- Sand Lake NWR is bounded on the east by the Prairie Coteau and on the west by the Missouri Coteau. The refuge lies in the rich, rolling lowlands of the James River valley.
The James River, running 600 miles north and south through the Dakotas, forms a natural flight path for migrating birds. Each spring and fall, thousands of ducks, geese, and other migratory birds stop at Sand Lake.
The area surrounding Sand Lake NWR was once a vast, rolling grassland interrupted only by the slow moving James River. The refuge is comprised of a mosaic of different land types. Primary habitats include marsh and open water, grassland, cropland, and woodlands.
The wetland component of Sand Lake is comprised of two main bodies of water, Sand Lake and Mud Lake. Natural marshes existed prior to the establishment of the refuge, but two major dams on the James, constructed shortly after the refuge was established, serve to enhance the previously existing wetlands.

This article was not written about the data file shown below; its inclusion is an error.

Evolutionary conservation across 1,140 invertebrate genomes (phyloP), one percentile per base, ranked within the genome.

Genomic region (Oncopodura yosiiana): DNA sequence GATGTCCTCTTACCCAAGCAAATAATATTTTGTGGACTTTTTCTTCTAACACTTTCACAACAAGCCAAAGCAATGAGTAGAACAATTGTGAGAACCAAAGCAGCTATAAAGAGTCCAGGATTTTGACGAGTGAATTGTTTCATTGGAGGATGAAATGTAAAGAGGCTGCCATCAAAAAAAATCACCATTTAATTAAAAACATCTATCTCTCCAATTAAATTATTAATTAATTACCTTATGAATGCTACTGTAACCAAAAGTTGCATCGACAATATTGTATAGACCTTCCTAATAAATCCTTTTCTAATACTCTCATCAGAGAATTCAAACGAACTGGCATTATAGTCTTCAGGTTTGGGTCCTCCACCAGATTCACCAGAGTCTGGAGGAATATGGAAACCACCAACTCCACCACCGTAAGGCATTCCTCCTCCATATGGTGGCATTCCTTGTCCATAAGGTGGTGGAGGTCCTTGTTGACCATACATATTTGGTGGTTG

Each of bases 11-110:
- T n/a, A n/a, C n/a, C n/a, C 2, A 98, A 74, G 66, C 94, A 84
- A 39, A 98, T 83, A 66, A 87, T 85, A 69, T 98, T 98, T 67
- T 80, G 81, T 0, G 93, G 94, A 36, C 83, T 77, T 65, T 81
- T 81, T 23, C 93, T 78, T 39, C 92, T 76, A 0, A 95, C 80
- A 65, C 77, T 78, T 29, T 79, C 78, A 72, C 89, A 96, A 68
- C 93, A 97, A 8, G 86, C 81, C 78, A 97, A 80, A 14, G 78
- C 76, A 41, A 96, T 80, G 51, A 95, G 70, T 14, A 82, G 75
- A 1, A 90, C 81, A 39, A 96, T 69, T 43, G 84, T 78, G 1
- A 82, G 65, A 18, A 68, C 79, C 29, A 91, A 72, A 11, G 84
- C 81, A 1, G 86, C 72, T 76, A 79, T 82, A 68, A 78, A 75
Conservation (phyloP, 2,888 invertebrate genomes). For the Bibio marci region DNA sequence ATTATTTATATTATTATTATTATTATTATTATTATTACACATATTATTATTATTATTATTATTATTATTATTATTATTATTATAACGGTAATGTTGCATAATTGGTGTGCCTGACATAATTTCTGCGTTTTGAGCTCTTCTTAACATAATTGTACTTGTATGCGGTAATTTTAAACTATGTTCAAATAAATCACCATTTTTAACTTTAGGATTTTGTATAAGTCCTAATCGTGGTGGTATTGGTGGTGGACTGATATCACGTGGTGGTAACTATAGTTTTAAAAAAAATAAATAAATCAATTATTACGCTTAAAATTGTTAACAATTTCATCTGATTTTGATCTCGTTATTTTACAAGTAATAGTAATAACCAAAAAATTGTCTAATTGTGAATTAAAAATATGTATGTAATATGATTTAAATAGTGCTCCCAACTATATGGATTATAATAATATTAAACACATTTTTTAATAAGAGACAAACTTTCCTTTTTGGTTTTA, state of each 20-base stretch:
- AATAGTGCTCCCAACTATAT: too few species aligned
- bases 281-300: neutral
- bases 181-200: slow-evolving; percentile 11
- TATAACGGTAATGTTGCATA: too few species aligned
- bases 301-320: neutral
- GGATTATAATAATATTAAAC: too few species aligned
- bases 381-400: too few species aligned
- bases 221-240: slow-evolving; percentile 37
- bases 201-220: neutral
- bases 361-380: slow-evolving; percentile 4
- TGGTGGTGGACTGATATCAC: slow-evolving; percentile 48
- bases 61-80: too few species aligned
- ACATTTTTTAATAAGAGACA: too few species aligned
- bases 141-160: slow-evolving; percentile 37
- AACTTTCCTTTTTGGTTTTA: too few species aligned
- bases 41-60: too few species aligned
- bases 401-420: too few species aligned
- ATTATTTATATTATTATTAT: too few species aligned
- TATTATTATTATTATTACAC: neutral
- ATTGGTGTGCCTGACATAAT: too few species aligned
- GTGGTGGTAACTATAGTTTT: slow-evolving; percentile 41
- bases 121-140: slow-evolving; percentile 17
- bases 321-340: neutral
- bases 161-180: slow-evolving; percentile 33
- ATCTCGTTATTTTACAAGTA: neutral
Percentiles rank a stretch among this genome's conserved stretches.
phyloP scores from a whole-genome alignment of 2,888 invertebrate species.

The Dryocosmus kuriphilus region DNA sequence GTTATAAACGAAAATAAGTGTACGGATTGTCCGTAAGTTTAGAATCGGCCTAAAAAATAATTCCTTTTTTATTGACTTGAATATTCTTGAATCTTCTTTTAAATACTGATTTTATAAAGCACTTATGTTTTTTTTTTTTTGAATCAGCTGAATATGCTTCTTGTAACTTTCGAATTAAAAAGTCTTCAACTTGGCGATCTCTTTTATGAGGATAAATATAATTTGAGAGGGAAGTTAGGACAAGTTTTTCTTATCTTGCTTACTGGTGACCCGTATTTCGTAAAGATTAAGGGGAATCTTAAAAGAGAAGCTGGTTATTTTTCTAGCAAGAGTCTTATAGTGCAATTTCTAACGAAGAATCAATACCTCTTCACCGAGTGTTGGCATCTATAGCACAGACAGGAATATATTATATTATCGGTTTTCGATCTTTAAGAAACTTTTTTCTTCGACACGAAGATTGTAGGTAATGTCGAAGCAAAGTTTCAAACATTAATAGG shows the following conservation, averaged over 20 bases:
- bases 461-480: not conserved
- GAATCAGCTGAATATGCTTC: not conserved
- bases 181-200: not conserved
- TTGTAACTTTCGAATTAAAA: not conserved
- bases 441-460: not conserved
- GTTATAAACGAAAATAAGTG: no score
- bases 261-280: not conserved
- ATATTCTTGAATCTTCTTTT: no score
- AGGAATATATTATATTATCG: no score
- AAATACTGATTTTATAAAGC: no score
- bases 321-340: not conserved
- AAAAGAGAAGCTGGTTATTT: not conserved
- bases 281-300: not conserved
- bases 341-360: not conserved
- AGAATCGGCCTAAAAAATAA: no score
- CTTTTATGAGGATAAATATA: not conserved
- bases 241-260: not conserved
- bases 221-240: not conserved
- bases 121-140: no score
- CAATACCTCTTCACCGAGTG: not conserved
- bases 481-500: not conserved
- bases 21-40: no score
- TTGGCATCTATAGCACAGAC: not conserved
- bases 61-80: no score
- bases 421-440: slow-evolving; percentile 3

The refuge supports important habitat for ducks, Canada geese, and many species of marsh and water birds. Fall migrations of snow geese may reach peaks of 250,000 individuals, whereas the spring migration has been documented at over 1.2 million.
It is the home of the world's largest nesting colony of Franklins gulls, and supports other colonial nesting birds including white-faced ibis, Forster's terns, black terns, black-crowned night herons and cattle egrets. This unique area also provides excellent habitat for resident game species, such as white-tailed deer, ring-necked pheasant, and fur bearers.
The refuge is located in the heart of the Prairie Pothole Region.